One of the characteristics of a South Sea pearl is their large size. South Sea pearls range from 9 mm to 20 mm in diameter with most of them being around 13 mm. The growth period of a South Sea pearl is around 2 years. A South Sea oyster can be nucleated (have a bead inserted) up to 3 times and very often the third time will produce the largest pearl.

Because the South Sea oyster lives in warm waters they deposit a very thick coating of nacre 2 mm to 6 mm and this is done much more quickly than an oyster in a cooler climate. This thick nacre gives the pearl a soft glow rather than a metallic sheen. The glow also gives color. Silver, white and yellow are the most common colors that you will see. The color depends largely on if it is a silver-lipped or gold-lipped oyster. The edge of the mantle tissue will influence the pearl color. The silver-lipped variety will produce predominately white to silver pearls that might have a rose’, blue or green overtone. The gold-lipped variety will produce pearls that range mostly from yellow to yellowish orange which the trade may refer to as golden.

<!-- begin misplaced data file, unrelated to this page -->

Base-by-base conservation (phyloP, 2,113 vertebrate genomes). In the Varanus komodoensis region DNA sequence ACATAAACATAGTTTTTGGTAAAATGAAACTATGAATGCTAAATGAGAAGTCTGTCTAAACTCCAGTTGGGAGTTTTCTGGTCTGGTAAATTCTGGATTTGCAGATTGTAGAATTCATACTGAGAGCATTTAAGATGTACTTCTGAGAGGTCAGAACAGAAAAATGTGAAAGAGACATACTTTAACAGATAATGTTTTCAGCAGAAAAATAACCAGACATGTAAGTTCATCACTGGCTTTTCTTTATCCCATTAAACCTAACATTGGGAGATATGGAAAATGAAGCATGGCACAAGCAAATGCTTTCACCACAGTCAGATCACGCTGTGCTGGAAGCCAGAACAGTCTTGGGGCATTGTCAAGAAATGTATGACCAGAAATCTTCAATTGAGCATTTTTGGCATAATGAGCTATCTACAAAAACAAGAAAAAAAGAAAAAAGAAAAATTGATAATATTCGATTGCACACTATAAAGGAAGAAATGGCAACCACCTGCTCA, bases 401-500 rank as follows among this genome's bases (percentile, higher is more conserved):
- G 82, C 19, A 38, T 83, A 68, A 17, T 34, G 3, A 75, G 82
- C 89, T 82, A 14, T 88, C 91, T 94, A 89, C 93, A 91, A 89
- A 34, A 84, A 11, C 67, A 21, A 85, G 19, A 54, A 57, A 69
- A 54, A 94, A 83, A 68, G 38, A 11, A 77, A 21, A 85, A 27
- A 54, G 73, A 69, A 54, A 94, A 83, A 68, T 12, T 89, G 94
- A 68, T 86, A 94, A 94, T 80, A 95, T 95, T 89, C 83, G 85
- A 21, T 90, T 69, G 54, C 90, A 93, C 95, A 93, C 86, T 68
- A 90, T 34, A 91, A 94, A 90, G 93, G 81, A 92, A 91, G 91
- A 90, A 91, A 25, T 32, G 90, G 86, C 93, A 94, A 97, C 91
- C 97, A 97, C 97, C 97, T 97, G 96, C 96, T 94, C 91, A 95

Strands of pearls are what we think of when we think of pearl jewelry. A strand of South Sea pearls would be very expensive so a lot of jewelry made with South Sea pearls uses individual pieces. Round and near round South Sea pearls only make between 10 to 30% of the harvest. Ovals, buttons and drops make 40 to 60% of the harvest with baroques making between 20 and 40%. Because of this you will find that other shapes than round give a greater opportunity for designing jewelry. Even though baroques don’t make up the majority of the harvest their prices are not pushed up so you will see them in many unusually designed pieces using South Sea pearls but at a reasonable price. Large Keishi pearls are very rare and a strand of keishi South Seas are in demand.